dust room 2023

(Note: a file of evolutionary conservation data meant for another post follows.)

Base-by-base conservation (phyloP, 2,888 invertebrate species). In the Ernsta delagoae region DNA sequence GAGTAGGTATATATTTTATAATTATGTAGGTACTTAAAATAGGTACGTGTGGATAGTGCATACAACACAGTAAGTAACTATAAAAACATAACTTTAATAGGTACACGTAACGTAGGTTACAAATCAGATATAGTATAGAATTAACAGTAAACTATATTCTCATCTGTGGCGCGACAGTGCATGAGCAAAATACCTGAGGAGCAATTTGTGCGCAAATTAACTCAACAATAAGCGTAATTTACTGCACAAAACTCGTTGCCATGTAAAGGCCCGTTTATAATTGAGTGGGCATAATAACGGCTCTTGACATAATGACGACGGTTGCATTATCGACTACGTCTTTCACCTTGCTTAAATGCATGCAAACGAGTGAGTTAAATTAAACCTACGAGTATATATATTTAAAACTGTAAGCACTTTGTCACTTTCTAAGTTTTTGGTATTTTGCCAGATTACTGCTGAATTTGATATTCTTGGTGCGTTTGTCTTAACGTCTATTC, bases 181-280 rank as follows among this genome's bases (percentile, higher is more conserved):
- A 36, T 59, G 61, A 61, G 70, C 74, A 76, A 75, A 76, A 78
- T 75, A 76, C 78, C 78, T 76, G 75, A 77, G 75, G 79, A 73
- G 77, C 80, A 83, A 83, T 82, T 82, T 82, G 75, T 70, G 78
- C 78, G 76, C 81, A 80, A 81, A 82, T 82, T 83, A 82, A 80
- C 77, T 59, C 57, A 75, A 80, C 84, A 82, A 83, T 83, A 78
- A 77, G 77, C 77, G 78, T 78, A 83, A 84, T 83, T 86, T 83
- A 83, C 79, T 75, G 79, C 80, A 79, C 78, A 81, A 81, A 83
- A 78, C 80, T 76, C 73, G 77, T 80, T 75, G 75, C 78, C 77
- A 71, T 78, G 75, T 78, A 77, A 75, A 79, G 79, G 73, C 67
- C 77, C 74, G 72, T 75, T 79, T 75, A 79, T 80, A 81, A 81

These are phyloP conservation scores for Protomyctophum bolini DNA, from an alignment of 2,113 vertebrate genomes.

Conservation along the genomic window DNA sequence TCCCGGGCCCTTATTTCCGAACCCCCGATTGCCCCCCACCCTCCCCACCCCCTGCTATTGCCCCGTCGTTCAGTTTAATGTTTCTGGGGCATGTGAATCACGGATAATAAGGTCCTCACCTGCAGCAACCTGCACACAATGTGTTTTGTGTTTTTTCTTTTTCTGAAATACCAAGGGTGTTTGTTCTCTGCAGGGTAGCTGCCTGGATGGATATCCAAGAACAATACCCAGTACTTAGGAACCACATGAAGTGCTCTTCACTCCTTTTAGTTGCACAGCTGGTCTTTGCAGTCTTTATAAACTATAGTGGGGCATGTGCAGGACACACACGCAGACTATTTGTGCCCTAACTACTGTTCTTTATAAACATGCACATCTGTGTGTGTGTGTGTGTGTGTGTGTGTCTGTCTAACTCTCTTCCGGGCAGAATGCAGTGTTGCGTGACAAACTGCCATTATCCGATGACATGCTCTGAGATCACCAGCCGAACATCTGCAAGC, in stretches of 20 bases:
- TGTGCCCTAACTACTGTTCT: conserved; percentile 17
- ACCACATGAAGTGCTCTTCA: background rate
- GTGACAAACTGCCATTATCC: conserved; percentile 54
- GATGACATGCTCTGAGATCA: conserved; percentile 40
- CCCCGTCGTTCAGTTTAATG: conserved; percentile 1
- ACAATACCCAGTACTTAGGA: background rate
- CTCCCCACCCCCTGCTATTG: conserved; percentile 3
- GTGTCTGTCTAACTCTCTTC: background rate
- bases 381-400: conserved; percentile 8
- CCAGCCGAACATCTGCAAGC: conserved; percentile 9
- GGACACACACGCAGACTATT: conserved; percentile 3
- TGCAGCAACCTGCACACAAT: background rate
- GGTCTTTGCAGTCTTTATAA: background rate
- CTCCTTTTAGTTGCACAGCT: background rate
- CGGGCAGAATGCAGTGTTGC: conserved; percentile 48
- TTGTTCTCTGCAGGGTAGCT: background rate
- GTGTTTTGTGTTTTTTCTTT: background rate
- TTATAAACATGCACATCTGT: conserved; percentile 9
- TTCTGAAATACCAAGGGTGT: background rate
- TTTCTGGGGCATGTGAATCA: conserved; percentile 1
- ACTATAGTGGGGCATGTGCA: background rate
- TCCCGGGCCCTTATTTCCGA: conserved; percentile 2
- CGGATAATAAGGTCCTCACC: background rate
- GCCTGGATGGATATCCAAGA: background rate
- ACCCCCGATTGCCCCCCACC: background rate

Catalogue text by John Fisher The works for this exhibition were created in a Marrickville dust room, a site of creative fabrication in a former industrial building. Domergue feels an affinity for industrial places. From after-hours exploring the factories of Cromer, the industrial fringe of the Northern Beaches where he grew up, to warehouse parties of Alexandria, the lines between work and play blur in his experience. His processes are industrial too, mixing catalyst and resin, pigment and fibreglass. “I had a conversation with the fibreglass guys,” he says. “They're like, you can't do what you're doing. It's not how you do it.” I know, he told them, “That's if you're making a canoe or a boat. I'm not making those things, I’m making artworks”. Earlier works were made on the floors of factories. They take nearly a day to set, so Domergue would mix the chemicals like an alchemist choosing the colour pallet in advance then use his invented technique to apply the mixtures and leave the works overnight. One can imagine coming across these puddles of fibreglass and resin in the disused industrial spaces where they were left to set and reading them as the abandoned results of some manufacturing experiment. Now he has gone into production in his own space. All the works for this show were created on the floor of the dust room in his Marrickville studio. Each work poured and peeled transforms the floor, pulls something up and alters the ground as a printing plate for the next pass. He has cut into the floor as well, and the grid lines he has emerged from the works – like the network of lines on a map, like warehouse girders. The accidents of process playoff against the rigid framework of the grid. Domergue studied photography and painting 30 years earlier at TAFE and there are elements of both media in his process. He paints with pigment and resin, creating fields of colour layered into the works. He calls them paintings. But like photographs, the dust room peelings are direct impressions of physical phenomena. Photography captures light, and casting captures space. And so there is something inherently commemorative about his resin peelings. But these works commemorate sites that formal processes of heritage recognition ignore. Jorge Otero-Pailos, an artist Domergue admires, has spoken about the role of what he calls the “preservation artist,” in bringing life and acknowledgment to these structures which fall through the cracks: “forgotten, uninteresting, cultural residue.” The factories and warehouses that so attract Domergue are sites of living culture, former and current, and the artist brings his attention to their structures and collaborates with their built fabric. But while Otero-Pailos’s work is tied to conserving historic sites, Domergue’s work takes a looser approach to preservation; each work reclaims something from the site, lifting flakes of paint concrete and other debris. There is give and take. There is play. In the early days of archaeology, the researchers were quick and greedy. They extracted everything in a hurry. But archaeology has become a much slower and more careful process. Archaeologists now understand how much information is embodied in the spatial relations of their finds. Upper layers are newer, lower layers are older. The dust room where Domergue works has seen layers of history: some of its history is known but much is forgotten. Domergue’s peelings are maps of this real site: indexical maps at a 1:1 scale. Every pit and pockmark is captured as the resin pulls up the dust and the flakes of paint, it preserves them in space and marks out forever where they once la
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